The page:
Robert Peston could be squaring up against Andrew Marr, as it was confirmed he would leave the BBC for ITV and host a rival Sunday politics show.
He said quitting for ITV was the "hardest career decision" of his life, as he confirmed he was to become the channel's new political editor.
The presenter, who rose to fame covering the financial crash as the BBC's business and then economics editor, will replace ITV's outgoing political editor Tom Bradby and host the new show, Peston On Sunday, raising the possibility of a clash with BBC 1's The Andrew Marr show, the flagship weekly political programme in the country.
Marr has welcomed the possibility of a head-to-head clash, telling The Radio Times: "If it's true that he's going to do a Sunday morning nine o'clock show directly against mine then on one level I say that's fantastic, bring it on. Competition is good."
A ITV spokeswoman told HuffPost UK the broadcaster had not yet decided a time when the new morning show would be broadcast.
Peston could be paid up £350,000-a-year at ITV. In 2011, Marr's salary was revealed to be nearly £600,000 a year when his payslip was put in the wrong pigeonhole.
Peston's announcement ends days of speculation about his move.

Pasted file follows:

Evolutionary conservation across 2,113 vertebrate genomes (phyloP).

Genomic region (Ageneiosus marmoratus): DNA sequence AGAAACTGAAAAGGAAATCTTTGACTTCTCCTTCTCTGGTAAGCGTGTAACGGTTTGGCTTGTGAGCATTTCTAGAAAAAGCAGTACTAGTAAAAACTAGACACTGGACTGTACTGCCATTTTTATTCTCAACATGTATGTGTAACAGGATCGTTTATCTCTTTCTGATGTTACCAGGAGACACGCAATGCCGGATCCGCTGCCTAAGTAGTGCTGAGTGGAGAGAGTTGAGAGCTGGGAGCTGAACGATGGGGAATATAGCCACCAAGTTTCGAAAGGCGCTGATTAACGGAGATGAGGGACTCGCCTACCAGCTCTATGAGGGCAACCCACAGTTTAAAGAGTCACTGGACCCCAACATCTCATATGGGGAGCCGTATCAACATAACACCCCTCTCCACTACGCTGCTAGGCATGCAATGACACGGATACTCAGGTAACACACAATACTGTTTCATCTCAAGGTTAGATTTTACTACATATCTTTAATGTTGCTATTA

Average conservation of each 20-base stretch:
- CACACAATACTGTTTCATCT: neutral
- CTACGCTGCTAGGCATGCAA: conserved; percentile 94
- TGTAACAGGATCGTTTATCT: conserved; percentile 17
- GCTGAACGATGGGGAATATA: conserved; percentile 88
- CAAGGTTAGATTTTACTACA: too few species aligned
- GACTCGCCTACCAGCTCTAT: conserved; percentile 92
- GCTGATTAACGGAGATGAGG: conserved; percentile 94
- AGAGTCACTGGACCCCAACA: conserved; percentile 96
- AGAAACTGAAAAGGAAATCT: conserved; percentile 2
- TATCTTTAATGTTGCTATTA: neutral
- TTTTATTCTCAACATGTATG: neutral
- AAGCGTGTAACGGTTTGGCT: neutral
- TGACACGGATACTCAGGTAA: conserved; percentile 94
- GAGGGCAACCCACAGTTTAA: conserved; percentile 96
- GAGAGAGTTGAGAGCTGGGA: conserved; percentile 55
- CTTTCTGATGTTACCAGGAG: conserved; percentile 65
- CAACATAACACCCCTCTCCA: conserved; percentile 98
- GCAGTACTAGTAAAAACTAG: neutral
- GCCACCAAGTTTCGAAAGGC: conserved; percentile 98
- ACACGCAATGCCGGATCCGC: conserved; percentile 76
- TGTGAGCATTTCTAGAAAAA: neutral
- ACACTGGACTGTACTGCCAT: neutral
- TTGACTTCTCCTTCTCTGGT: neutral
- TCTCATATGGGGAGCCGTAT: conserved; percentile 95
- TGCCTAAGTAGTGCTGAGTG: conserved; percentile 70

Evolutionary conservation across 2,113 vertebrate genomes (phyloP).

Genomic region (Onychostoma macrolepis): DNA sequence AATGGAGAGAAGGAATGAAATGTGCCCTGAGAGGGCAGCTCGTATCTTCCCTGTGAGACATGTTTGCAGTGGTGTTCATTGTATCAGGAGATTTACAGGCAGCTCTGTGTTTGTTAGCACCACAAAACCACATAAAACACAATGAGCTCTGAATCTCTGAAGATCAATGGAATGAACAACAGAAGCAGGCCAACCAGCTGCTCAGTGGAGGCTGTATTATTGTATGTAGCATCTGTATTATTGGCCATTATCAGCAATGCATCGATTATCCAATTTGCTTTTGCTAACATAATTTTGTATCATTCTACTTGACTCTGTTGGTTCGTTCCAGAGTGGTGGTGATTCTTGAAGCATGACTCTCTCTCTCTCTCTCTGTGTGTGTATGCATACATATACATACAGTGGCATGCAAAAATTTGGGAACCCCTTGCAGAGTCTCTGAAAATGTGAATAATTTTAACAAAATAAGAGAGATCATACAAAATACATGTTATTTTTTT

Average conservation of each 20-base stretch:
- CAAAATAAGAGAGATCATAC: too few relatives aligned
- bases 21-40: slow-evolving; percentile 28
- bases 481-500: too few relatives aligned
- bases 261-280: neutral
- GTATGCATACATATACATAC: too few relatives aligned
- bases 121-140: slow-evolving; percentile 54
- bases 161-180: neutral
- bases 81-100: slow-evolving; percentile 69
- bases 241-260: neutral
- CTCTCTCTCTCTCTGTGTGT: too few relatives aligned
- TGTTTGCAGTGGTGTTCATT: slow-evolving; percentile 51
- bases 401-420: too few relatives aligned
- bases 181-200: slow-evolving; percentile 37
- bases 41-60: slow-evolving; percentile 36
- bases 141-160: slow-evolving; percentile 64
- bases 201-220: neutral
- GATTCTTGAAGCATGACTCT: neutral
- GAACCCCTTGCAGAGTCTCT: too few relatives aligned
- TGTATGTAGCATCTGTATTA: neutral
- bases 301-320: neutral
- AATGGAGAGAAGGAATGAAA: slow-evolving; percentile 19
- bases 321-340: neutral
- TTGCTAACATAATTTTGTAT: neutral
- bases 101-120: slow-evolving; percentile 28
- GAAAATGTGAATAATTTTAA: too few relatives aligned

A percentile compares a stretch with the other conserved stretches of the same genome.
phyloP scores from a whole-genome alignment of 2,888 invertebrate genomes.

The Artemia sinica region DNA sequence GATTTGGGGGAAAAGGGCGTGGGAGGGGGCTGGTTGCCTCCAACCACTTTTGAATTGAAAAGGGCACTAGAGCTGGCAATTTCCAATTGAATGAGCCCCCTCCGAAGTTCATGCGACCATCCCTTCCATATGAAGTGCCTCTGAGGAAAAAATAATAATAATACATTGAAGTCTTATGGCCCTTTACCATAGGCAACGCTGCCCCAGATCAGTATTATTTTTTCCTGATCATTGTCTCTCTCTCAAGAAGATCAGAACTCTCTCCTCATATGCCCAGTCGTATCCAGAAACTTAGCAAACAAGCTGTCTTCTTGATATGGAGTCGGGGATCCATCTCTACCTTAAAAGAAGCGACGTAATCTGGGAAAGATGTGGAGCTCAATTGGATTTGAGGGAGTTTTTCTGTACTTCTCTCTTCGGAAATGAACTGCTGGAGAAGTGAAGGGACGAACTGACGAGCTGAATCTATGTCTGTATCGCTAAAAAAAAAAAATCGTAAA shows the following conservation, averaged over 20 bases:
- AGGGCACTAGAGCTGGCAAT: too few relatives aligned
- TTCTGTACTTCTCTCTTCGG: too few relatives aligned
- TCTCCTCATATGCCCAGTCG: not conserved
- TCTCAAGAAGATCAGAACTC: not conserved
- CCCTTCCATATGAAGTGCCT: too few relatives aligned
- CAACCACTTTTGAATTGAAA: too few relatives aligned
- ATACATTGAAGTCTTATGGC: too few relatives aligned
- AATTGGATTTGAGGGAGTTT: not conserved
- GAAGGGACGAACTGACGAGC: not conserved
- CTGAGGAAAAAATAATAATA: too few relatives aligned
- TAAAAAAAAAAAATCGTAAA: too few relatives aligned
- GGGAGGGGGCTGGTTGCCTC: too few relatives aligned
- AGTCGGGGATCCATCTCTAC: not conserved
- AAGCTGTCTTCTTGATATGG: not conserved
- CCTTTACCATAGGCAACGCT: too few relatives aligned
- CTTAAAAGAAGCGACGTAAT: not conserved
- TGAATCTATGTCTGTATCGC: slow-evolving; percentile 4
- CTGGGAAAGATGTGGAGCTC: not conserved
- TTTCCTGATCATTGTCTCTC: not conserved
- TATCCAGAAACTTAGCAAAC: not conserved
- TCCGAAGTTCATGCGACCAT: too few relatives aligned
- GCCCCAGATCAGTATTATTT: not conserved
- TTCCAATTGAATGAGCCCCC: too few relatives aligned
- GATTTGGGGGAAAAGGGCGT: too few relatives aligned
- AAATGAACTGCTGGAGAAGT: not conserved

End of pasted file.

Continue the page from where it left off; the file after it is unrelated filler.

Peston, 55, has been with the BBC for 10 years. Bradby is moving to host the ITV News At Ten.
Robert Peston said working at the BBC had been 'the high point of my working life'
Writing on his BBC blog, Peston said: "I am very excited by ITV's plans to create a distinctive and authoritative new voice in news and political coverage.
"Leaving the wonderful BBC has been the hardest career decision of my life, but it's impossible to turn down an opportunity like this."
Andrew Marr: 'Bring it on'
He added: "I did want to say something a bit more personal than normal on this occasion - which is that working for BBC News has been the high point of my working life.
"Its unrivalled commitment to objectivity, seriousness and relevance is a beacon. And its journalists, editors, producers and cameramen are world class.
"Television is a team game. I want to thank all my brilliant colleagues who for the past 10 years have routinely, through their thorough professionalism, transformed my pig's ears into almost-silken purses.
"I've never had a dull moment since I joined. I will miss the BBC terribly."
Geoff Hill, editor of ITV News, said: "I'm delighted that Robert is joining us at such an important time as we continue to develop News At Ten. He is a hugely respected and competitive journalist, renowned for agenda-setting journalism.
"Our news programmes will benefit greatly from his distinctive style and his political expertise, and his appointment sends out a clear message about our ambitions."